Gay marriage decisions limited, but troubling

In the short term, the Supreme Court’s decisions on same-sex marriage have set the stage for escalation of the political struggle on this issue at the state level. In the slightly longer term, gay rights advocates will double their efforts to get the court to say that there is a constitutional right to gay marriage.

Limited rulings

But on June 26, the Supreme Court only said the federal government may not deny marriage-related federal benefits to legally married same-sex couples under a 1996 law called the Defense of Marriage Act (U.S. v. Windsor). It also let stand — on procedural grounds and without ruling on the merits — a lower court decision overturning a voter initiative called Proposition 8 against gay marriage in California (Hollingsworth v. Perry).

Archbishop Salvatore Cordileone of San Francisco, chair of the bishops’ subcommittee for the defense of marriage.

The vote in both cases was 5-4, but the justices lined up somewhat differently in each.

These were indeed victories for gay rights campaigners but, contrary to media hype, limited ones. Chief Justice John Roberts underlined that in his majority opinion in Perry: “We may in the future have to resolve challenges to state marriage definitions affecting same-sex couples. That issue, however, is not before us.”

The fight continues — in the states, for now.

Same-sex marriage is currently recognized in 12 states, plus the District of Columbia, with California presumably soon to join the list. Several others appear to be moving that way. The Human Rights Campaign, a prominent gay rights organization, calls Illinois, Nevada, New Jersey, Hawaii and Oregon “in play.”

Divergent views

But legalization nationwide is far from assured. Thirty states have constitutional amendments barring same-sex marriage, and public opinion in large sections of the country is strongly opposed.

The regional character of this split is apparent in the fact that same-sex marriage has 62 percent support in New England, where all of the states accept gay unions, but is rejected by 56 percent of people in the Central South states including Alabama, Arkansas, Kentucky, Louisiana, Mississippi, Oklahoma, Tennessee and Texas. The numbers come from the Pew Research Center.

In religious terms, support ranges from a high of about 80 percent among Jews and people of no religion to a low of around 30 percent among white evangelical Protestants. Support among all Catholics is around 60 percent, with non-practicing Catholics the most approving.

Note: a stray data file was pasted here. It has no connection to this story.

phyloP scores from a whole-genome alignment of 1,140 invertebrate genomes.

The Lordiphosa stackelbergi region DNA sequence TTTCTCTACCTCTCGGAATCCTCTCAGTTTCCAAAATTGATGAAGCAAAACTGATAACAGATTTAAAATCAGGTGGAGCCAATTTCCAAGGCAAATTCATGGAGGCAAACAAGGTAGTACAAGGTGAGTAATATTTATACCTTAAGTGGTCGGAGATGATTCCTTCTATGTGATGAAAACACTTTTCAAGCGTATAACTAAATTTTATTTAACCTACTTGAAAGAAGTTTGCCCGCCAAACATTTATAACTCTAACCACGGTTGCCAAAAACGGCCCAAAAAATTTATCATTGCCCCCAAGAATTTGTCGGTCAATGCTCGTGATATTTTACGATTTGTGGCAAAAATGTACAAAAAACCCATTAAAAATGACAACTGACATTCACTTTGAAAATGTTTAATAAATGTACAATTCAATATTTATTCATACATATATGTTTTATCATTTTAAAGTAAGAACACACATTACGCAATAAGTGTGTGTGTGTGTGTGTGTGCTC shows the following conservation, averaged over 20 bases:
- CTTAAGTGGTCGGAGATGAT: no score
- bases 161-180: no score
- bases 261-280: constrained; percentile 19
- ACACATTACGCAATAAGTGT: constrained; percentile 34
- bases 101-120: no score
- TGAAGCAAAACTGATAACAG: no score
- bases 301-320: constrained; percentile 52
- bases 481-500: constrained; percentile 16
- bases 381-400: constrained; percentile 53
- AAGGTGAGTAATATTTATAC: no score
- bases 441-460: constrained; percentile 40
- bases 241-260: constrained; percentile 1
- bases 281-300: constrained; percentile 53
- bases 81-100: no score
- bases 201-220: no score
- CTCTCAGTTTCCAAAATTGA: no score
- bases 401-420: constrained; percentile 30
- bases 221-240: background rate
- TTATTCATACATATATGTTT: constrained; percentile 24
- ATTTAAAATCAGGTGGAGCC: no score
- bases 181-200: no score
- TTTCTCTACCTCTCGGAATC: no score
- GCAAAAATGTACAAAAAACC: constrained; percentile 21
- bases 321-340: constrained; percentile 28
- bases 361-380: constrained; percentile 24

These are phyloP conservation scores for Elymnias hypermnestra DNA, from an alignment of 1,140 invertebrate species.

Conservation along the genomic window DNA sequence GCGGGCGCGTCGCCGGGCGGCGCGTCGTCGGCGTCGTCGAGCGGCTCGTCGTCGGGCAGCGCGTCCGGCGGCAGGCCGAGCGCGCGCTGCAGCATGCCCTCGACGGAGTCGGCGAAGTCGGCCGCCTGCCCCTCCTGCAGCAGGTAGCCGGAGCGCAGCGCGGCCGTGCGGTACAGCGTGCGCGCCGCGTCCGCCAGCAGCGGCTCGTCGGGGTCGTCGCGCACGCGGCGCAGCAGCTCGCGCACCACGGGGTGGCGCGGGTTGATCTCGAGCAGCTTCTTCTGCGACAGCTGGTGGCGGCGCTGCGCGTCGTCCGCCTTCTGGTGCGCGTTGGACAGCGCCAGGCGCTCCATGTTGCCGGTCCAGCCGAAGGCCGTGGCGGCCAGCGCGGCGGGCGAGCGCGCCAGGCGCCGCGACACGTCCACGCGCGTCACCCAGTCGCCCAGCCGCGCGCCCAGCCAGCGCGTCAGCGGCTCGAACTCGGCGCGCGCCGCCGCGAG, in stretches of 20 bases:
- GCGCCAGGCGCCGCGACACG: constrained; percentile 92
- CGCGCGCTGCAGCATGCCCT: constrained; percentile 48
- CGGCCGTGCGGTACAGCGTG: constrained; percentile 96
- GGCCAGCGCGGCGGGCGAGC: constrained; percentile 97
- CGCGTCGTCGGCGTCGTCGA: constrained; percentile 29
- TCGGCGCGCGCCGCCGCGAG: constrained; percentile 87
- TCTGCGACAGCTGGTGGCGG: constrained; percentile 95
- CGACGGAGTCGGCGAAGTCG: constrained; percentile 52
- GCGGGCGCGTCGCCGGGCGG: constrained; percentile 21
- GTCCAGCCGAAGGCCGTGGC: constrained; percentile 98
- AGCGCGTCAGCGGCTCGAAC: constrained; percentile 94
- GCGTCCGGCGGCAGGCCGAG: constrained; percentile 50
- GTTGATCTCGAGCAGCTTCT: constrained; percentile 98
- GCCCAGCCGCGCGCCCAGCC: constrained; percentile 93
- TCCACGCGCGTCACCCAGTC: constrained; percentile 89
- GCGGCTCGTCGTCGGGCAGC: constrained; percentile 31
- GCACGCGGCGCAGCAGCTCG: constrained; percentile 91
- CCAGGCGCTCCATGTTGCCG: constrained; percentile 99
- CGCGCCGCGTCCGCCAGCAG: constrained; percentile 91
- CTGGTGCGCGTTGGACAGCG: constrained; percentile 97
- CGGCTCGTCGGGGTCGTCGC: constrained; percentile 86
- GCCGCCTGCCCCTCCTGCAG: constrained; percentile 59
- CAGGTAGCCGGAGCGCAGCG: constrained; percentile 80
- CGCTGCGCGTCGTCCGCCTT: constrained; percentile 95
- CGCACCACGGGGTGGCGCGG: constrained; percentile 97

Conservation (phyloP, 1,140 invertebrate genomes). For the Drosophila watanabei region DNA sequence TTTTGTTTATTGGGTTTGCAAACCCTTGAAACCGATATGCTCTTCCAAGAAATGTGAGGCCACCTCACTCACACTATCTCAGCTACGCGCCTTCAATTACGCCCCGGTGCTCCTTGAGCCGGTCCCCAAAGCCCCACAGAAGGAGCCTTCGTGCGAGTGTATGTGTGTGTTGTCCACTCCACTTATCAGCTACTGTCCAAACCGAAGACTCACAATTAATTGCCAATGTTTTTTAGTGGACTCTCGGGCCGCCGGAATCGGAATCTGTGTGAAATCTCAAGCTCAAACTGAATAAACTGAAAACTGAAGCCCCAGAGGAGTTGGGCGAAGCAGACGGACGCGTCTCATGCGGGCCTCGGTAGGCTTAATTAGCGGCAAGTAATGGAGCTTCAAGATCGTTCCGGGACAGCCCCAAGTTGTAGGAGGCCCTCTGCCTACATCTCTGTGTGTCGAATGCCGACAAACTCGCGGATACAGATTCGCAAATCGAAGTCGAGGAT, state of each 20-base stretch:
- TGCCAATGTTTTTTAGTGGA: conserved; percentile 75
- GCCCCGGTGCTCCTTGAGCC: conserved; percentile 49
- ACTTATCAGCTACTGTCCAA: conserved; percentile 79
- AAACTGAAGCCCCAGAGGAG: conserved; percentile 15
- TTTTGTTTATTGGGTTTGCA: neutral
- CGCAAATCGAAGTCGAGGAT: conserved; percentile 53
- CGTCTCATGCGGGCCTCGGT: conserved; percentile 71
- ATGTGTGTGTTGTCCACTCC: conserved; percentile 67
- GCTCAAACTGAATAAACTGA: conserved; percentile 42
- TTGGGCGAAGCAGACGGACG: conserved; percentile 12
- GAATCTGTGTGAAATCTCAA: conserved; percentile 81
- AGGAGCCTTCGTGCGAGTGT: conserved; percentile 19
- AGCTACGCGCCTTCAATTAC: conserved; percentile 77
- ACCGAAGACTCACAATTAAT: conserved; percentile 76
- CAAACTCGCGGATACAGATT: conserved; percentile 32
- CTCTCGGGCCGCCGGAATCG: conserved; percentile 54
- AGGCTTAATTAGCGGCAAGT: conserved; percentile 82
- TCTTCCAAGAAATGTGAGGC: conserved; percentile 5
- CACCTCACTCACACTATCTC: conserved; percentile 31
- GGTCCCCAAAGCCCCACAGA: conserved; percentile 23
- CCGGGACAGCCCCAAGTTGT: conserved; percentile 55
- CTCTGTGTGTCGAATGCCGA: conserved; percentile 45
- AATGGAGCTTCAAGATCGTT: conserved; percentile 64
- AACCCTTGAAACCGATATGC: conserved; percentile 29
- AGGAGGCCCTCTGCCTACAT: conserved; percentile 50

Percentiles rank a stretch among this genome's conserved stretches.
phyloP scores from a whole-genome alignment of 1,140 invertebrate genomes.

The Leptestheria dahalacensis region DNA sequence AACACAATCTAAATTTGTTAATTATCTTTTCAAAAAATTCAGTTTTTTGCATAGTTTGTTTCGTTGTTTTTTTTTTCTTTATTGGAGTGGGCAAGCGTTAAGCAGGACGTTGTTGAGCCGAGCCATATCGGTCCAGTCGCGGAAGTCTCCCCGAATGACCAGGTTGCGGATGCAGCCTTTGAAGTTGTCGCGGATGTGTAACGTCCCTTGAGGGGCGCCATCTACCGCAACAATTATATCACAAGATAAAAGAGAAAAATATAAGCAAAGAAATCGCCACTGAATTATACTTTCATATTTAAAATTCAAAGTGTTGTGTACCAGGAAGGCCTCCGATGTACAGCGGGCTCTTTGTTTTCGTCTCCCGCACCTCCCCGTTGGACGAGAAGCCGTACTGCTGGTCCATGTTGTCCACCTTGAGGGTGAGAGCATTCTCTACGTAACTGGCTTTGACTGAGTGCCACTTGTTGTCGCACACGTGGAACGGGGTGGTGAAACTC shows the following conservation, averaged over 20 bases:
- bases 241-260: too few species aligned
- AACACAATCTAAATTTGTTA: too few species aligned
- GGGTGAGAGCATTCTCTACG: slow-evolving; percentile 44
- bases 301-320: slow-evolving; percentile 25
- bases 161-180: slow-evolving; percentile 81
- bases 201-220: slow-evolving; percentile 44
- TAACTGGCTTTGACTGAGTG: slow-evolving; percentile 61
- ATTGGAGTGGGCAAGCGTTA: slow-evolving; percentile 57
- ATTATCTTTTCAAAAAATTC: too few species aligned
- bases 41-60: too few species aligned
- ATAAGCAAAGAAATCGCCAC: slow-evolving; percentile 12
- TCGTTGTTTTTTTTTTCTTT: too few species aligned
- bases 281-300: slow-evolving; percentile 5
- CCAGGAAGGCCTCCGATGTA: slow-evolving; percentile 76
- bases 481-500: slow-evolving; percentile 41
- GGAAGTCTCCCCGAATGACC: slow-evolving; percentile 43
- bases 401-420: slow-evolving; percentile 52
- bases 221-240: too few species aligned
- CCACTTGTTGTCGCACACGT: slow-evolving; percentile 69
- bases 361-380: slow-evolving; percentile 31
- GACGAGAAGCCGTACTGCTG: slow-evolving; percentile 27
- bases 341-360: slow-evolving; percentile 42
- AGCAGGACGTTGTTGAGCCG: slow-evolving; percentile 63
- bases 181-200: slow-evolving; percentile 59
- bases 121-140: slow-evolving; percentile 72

Although some Catholic voices will continue to be raised on behalf of gay marriage in the struggle ahead, the American bishops oppose it as a threat to traditional marriage and family life, including the welfare of children (see sidebar).

In opposing gay marriage, the bishops have the support of Pope Francis. When the national legislature of Argentina was considering legalization in 2010, then-Cardinal Jorge Mario Bergoglio of Buenos Aires called same-sex marriage an “anthropologic regression” and a “weakening” of traditional marriage.

But the legislature voted for legalization, and the president of Argentina signed it into law.

What the future holds

While the Supreme Court stopped far short of anything so sweeping as that, President Barack Obama welcomed its action as “a victory for equal treatment under the law.” The president last year declared his support for gay marriage after several years of what he called “evolving” on the issue.

Along with the unusual step of refusing to defend the federal Defense of Marriage Act before the Supreme Court, the Justice Department asked the court to overturn Proposition 8. In light of the DOMA decision, Obama must decide whether and how to provide federal benefits to same-sex couples married in states that allow gay marriage but living in states that don’t.

Obama also could move the Supreme Court further toward constitutional endorsement of gay marriage when and if he has a chance to nominate more justices. His first two choices, Sonia Sotomayor and Elena Kagan, both voted against DOMA.

As matters stand, the justices’ various opinions in the cases decided June 26 contain plenty of language allowing the court to decide in either direction — on behalf of states’ rights or on behalf of full-blown constitutional support of gay marriage — next time the issue comes before it.

Threat to religious liberty

The U.S. Conference of Catholic Bishops was one of the many groups filing amicus briefs in the cases. The bishops called it reasonable for government to give special standing to heterosexual marriage in view of “the unique capacity for reproduction and the unique value of homes with a mother and father.”

The Supreme Court’s rulings coincided with the second annual “Fortnight for Freedom” sponsored by the bishops June 21-July 4 as an occasion for religious exercises and educational programs concerning the “many current challenges to religious liberty.”

Besides the Obama administration’s much-publicized mandate requiring employers with moral objections to provide coverage for contraceptives and abortifacient drugs in employee health plans, the challenges were said to include efforts aimed at “redefining marriage” — the gay marriage campaign, that is. The bishops’ conference cited instances in which states that recognize same-sex marriage have compelled notaries, business enterprises and even religious institutions with conscientious objections to fall in line. 

Russell Shaw is an OSV contributing editor.